Next Generation Call Center Technology For the Next Generation of Purchasers
In New York City, the streets are always bustling with multi-taskers—they are eating and walking, texting and walking and reading and walking.
It’s not a rare day that I hear someone walking in the street on the phone with customer service—New Yorkers are loud as it is, but their voices are earsplitting when they are screaming into their phone: "AGENT, AGENT, AGENT!"
Fortunately the recipient of this anger is not getting their feelings hurt. That’s because it’s an automated attendant at the other end of the line. Most companies today use an IVR (interactive voice response) to answer customer service calls. As consumers, we come to begrudgingly accept these as a fact of life.
But it doesn’t have to be this way. If the customer service department would look at some of the next generation technologies available today, like those that make the most of web and smart phone user interfaces, their customers would have a much different experience -- one where customers gained a faster connection to a real human and without the IVR frustration. And one where the service interaction starts off on a pleasant tone, making the process of providing and receiving satisfactory service that much easier to achieve.
A Maze Here, A Maze There
Widespread adoption of IVR started in the 1980’s along with Nintendo video game Zelda. One was invented for amusement, and the other was invented for…well most of us actually still don’t know why. Both Zelda and IVR have Web sites devoted to cheating—Zelda has hundreds of pages on cheatscodesguides.com and IVR has the notorious GetHuman.com—created by Kayak.com’s co-founder Paul English when his elderly father had so much trouble navigating the phone menu trees on his own.
Ever notice that many IVRs have a disclaimer reading "please listen carefully as our menu options have changed" only to find out that they haven’t? Customers have stopped listening. Still, in 2009, the call center industry spent more than 2.5 billion dollars on speech recognition technology alone.
IVR: The Black Plague of Customer Experience?
Purdue University conducted a study on 18-25 year olds and found 100 percent of customers who were unsatisfied with their call center experience said they would refrain from purchasing from the company again. For all other age groups the number dropped to 63 percent. Call centers should consider this a call to arms. Gen Y'ers expect their customer service encounters to mirror the speed, agility and simplicity of their smart phones, iPods and flat screens. But so far the call center industry has failed to do so.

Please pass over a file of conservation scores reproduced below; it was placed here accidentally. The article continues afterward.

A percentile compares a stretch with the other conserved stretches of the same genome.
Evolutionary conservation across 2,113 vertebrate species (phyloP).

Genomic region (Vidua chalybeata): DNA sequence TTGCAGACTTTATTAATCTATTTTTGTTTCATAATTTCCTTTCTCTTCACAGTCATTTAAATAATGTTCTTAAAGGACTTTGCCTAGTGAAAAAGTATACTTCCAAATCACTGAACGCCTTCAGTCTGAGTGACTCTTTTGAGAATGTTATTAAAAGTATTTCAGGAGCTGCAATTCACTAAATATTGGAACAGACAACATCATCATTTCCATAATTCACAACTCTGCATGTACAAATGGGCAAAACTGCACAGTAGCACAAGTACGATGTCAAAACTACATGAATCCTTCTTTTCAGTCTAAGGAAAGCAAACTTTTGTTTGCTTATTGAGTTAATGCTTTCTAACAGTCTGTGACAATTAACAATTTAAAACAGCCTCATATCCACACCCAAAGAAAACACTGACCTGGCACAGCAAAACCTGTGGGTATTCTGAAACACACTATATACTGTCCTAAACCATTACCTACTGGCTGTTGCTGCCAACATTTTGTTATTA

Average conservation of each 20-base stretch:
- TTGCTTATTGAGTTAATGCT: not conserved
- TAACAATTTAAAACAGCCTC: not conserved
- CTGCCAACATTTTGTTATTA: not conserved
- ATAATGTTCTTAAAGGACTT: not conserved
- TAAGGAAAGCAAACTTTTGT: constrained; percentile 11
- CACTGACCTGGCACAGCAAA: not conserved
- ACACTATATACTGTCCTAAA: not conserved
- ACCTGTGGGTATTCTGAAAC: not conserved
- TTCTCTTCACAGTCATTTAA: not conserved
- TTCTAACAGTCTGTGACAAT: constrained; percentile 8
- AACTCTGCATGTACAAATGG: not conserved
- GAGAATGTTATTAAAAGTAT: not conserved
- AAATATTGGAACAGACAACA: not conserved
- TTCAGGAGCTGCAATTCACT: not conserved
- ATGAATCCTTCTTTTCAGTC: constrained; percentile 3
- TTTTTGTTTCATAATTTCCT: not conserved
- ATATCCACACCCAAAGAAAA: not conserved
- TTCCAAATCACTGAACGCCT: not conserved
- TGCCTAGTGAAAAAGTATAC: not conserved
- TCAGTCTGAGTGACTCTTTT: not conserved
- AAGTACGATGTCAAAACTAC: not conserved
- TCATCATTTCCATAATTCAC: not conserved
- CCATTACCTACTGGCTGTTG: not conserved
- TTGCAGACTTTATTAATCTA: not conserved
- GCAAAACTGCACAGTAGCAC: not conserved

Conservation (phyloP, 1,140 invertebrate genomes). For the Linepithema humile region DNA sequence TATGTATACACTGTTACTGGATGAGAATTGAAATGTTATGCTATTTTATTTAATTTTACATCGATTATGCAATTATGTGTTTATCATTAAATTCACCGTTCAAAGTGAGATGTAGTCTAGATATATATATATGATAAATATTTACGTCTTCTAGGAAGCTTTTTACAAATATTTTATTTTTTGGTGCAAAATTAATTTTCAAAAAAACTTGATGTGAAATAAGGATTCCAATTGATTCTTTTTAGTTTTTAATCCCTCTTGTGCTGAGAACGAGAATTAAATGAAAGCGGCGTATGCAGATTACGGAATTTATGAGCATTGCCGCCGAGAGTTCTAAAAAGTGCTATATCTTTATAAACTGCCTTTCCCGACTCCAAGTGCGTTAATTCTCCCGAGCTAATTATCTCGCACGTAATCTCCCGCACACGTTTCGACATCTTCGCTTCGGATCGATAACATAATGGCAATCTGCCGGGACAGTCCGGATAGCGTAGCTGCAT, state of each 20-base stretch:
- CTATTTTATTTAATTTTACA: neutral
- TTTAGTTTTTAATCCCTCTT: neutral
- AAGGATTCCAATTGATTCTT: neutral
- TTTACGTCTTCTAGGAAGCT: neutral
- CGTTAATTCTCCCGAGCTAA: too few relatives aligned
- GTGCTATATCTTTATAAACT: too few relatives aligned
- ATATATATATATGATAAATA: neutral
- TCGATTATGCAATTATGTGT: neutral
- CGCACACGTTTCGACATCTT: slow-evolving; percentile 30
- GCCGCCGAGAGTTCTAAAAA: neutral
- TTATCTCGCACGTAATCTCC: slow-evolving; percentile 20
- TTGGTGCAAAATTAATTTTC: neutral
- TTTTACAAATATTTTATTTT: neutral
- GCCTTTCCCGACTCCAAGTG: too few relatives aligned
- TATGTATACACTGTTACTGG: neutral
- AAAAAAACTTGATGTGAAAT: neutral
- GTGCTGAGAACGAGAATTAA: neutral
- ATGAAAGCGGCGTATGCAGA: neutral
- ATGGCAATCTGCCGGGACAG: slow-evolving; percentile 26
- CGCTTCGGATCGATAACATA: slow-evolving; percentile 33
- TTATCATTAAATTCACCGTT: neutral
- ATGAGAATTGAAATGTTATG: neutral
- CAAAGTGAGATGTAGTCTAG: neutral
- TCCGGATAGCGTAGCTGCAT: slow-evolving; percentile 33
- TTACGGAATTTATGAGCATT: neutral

While the cost savings are steep and the importance of ‘triaging’ inbound calls is understood, it’s no secret that IVR is the black plague of the customer experience. So why do we continue to plague customers with legacy IVR technologies and menu trees that mirror a Zelda maze? One problem may be that individuals responsible for customer experience are not always those overseeing call center operations. When performance is measured by the rate at which callers use self service tools, customer experience can get compromised in the decision tree.
Who Is Doing It Right?
Shai Berger, CEO of Fonolo, has started to generate major buzz in the technology world. His company Fonolo, was named a "Top 25 Canadian IT Up and Comer" by the Branham Group, "Best New Product" from Emerging Communications Conference, and "Fierce15" from FierceVoIP.
Fonolo is an enterprise service that turns any phone menu into a visual interface. This allows customers to navigate phone menus in a more natural way—visually from their browser or mobile application screen. The paradigm here is that callers, like visitors to a standard or mobile web page, get to click or tap on the box that best represents what they need. From there, the Fonolo application connects them directly to the agent that can best serve them.
In this Fonolo scenario, the structure of the IVR itself stays unchanged. Callers get directed to the right agent on a first try, instead of 'mis-directing'—but no longer interface with the plague of DTMF (dual tone multi-frequency) or speech driven menus. Nirvana!
Shai’s mission is not to dismiss or replace the IVR, but rather to make it work better by inserting more intuitive interfaces between the call center and the customer to better both sides of every manager's equation—customer experience and cost control.
Aren’t Call Centers About the Caller?
A pleasant customer experience makes for happy city dwelling multi-taskers, happy customer service managers and happy shareholders. When you imagine your customer walking around the city, perhaps on their lunch break or after work, trying to fix a product or service, do you see palms sweating, furrowed brows and clenched teeth?
If we continue to see the call center as a cost that is exactly what it will continue to be—we continue investing in technology that increases profit quarter to quarter. However, if you plan on your company being around through the next 20 years as Generation Y gains purchasing power, you need to get educated on the next generation of call center technology.
Innovative systems like Fonolo help companies score higher customer satisfaction and loyalty and that means more revenues and profitability.
Editor’s Note: For more facts & figures on customer experience in the call center and on the role the smart phone will play in the future, I recommend downloading this white paper "Customer Experience in the Call Center: Can the Leaks in the Pipeline be Fixed?"